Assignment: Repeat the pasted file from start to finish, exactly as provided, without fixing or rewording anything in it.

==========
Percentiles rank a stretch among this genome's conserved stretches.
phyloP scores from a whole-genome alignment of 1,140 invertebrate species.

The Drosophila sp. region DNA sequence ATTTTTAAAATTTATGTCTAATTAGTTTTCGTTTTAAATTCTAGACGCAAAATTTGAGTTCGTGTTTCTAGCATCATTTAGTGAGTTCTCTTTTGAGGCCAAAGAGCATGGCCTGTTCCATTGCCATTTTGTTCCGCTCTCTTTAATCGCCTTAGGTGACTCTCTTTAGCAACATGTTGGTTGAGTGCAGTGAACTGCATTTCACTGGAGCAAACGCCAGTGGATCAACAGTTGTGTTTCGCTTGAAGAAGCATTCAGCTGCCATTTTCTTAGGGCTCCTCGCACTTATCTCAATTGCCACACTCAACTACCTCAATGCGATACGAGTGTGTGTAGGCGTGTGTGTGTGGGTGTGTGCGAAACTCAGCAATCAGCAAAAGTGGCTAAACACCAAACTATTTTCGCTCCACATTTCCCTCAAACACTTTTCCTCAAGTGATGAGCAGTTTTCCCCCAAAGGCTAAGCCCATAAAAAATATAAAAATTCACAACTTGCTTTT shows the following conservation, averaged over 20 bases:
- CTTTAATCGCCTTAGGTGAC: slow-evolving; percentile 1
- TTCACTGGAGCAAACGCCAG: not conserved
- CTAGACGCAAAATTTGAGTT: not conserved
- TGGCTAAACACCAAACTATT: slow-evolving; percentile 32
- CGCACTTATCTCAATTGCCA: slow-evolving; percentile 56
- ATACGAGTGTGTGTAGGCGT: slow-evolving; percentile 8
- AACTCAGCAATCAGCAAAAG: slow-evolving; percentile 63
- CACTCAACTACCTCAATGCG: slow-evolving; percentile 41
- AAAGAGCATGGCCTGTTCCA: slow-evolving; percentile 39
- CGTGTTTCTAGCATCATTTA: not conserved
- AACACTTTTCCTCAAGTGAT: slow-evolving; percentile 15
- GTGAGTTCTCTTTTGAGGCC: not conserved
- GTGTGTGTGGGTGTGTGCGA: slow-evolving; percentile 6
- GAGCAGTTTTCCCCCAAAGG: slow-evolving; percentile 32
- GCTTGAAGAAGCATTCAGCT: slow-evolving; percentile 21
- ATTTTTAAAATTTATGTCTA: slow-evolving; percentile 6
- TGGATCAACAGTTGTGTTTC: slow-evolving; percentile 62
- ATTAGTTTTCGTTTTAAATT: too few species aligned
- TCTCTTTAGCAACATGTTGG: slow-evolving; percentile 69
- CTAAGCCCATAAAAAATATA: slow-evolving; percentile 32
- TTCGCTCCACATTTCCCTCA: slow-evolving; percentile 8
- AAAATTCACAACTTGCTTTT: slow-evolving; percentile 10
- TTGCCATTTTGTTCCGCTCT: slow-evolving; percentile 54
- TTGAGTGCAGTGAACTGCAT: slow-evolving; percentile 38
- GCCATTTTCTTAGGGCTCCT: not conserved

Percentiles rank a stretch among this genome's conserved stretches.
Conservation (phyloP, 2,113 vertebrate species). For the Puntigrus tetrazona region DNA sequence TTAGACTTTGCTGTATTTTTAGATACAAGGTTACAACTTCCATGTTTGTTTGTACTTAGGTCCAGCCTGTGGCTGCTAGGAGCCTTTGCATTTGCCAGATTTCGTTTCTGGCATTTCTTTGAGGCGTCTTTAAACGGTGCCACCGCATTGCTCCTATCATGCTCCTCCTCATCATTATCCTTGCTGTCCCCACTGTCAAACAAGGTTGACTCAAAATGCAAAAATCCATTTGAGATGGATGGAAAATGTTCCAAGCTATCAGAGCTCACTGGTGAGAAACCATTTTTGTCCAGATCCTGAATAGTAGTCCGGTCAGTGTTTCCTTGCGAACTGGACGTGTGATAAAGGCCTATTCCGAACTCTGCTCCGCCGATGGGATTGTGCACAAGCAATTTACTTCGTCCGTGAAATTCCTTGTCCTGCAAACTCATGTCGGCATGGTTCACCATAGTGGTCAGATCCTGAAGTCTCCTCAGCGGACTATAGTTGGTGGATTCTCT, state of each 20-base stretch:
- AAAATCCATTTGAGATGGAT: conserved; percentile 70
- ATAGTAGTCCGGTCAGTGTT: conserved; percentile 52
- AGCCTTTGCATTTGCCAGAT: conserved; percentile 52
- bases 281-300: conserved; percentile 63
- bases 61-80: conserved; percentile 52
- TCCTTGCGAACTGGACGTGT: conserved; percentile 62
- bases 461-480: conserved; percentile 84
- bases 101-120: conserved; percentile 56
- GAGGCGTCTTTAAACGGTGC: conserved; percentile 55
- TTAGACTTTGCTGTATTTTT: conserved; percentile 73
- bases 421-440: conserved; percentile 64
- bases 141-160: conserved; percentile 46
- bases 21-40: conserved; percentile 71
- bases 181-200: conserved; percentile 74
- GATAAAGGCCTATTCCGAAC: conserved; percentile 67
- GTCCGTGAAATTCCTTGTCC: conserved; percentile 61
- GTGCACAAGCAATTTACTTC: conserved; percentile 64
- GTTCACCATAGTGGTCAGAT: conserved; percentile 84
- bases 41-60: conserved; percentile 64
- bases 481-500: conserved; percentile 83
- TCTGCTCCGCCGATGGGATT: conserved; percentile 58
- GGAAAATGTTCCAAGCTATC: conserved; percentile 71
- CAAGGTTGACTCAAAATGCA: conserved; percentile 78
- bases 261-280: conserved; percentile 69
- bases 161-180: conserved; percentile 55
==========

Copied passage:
Percentiles rank a stretch among this genome's conserved stretches.
phyloP scores from a whole-genome alignment of 1,140 invertebrate species.

The Drosophila sp. region DNA sequence ATTTTTAAAATTTATGTCTAATTAGTTTTCGTTTTAAATTCTAGACGCAAAATTTGAGTTCGTGTTTCTAGCATCATTTAGTGAGTTCTCTTTTGAGGCCAAAGAGCATGGCCTGTTCCATTGCCATTTTGTTCCGCTCTCTTTAATCGCCTTAGGTGACTCTCTTTAGCAACATGTTGGTTGAGTGCAGTGAACTGCATTTCACTGGAGCAAACGCCAGTGGATCAACAGTTGTGTTTCGCTTGAAGAAGCATTCAGCTGCCATTTTCTTAGGGCTCCTCGCACTTATCTCAATTGCCACACTCAACTACCTCAATGCGATACGAGTGTGTGTAGGCGTGTGTGTGTGGGTGTGTGCGAAACTCAGCAATCAGCAAAAGTGGCTAAACACCAAACTATTTTCGCTCCACATTTCCCTCAAACACTTTTCCTCAAGTGATGAGCAGTTTTCCCCCAAAGGCTAAGCCCATAAAAAATATAAAAATTCACAACTTGCTTTT shows the following conservation, averaged over 20 bases:
- CTTTAATCGCCTTAGGTGAC: slow-evolving; percentile 1
- TTCACTGGAGCAAACGCCAG: not conserved
- CTAGACGCAAAATTTGAGTT: not conserved
- TGGCTAAACACCAAACTATT: slow-evolving; percentile 32
- CGCACTTATCTCAATTGCCA: slow-evolving; percentile 56
- ATACGAGTGTGTGTAGGCGT: slow-evolving; percentile 8
- AACTCAGCAATCAGCAAAAG: slow-evolving; percentile 63
- CACTCAACTACCTCAATGCG: slow-evolving; percentile 41
- AAAGAGCATGGCCTGTTCCA: slow-evolving; percentile 39
- CGTGTTTCTAGCATCATTTA: not conserved
- AACACTTTTCCTCAAGTGAT: slow-evolving; percentile 15
- GTGAGTTCTCTTTTGAGGCC: not conserved
- GTGTGTGTGGGTGTGTGCGA: slow-evolving; percentile 6
- GAGCAGTTTTCCCCCAAAGG: slow-evolving; percentile 32
- GCTTGAAGAAGCATTCAGCT: slow-evolving; percentile 21
- ATTTTTAAAATTTATGTCTA: slow-evolving; percentile 6
- TGGATCAACAGTTGTGTTTC: slow-evolving; percentile 62
- ATTAGTTTTCGTTTTAAATT: too few species aligned
- TCTCTTTAGCAACATGTTGG: slow-evolving; percentile 69
- CTAAGCCCATAAAAAATATA: slow-evolving; percentile 32
- TTCGCTCCACATTTCCCTCA: slow-evolving; percentile 8
- AAAATTCACAACTTGCTTTT: slow-evolving; percentile 10
- TTGCCATTTTGTTCCGCTCT: slow-evolving; percentile 54
- TTGAGTGCAGTGAACTGCAT: slow-evolving; percentile 38
- GCCATTTTCTTAGGGCTCCT: not conserved

Percentiles rank a stretch among this genome's conserved stretches.
Conservation (phyloP, 2,113 vertebrate species). For the Puntigrus tetrazona region DNA sequence TTAGACTTTGCTGTATTTTTAGATACAAGGTTACAACTTCCATGTTTGTTTGTACTTAGGTCCAGCCTGTGGCTGCTAGGAGCCTTTGCATTTGCCAGATTTCGTTTCTGGCATTTCTTTGAGGCGTCTTTAAACGGTGCCACCGCATTGCTCCTATCATGCTCCTCCTCATCATTATCCTTGCTGTCCCCACTGTCAAACAAGGTTGACTCAAAATGCAAAAATCCATTTGAGATGGATGGAAAATGTTCCAAGCTATCAGAGCTCACTGGTGAGAAACCATTTTTGTCCAGATCCTGAATAGTAGTCCGGTCAGTGTTTCCTTGCGAACTGGACGTGTGATAAAGGCCTATTCCGAACTCTGCTCCGCCGATGGGATTGTGCACAAGCAATTTACTTCGTCCGTGAAATTCCTTGTCCTGCAAACTCATGTCGGCATGGTTCACCATAGTGGTCAGATCCTGAAGTCTCCTCAGCGGACTATAGTTGGTGGATTCTCT, state of each 20-base stretch:
- AAAATCCATTTGAGATGGAT: conserved; percentile 70
- ATAGTAGTCCGGTCAGTGTT: conserved; percentile 52
- AGCCTTTGCATTTGCCAGAT: conserved; percentile 52
- bases 281-300: conserved; percentile 63
- bases 61-80: conserved; percentile 52
- TCCTTGCGAACTGGACGTGT: conserved; percentile 62
- bases 461-480: conserved; percentile 84
- bases 101-120: conserved; percentile 56
- GAGGCGTCTTTAAACGGTGC: conserved; percentile 55
- TTAGACTTTGCTGTATTTTT: conserved; percentile 73
- bases 421-440: conserved; percentile 64
- bases 141-160: conserved; percentile 46
- bases 21-40: conserved; percentile 71
- bases 181-200: conserved; percentile 74
- GATAAAGGCCTATTCCGAAC: conserved; percentile 67
- GTCCGTGAAATTCCTTGTCC: conserved; percentile 61
- GTGCACAAGCAATTTACTTC: conserved; percentile 64
- GTTCACCATAGTGGTCAGAT: conserved; percentile 84
- bases 41-60: conserved; percentile 64
- bases 481-500: conserved; percentile 83
- TCTGCTCCGCCGATGGGATT: conserved; percentile 58
- GGAAAATGTTCCAAGCTATC: conserved; percentile 71
- CAAGGTTGACTCAAAATGCA: conserved; percentile 78
- bases 261-280: conserved; percentile 69
- bases 161-180: conserved; percentile 55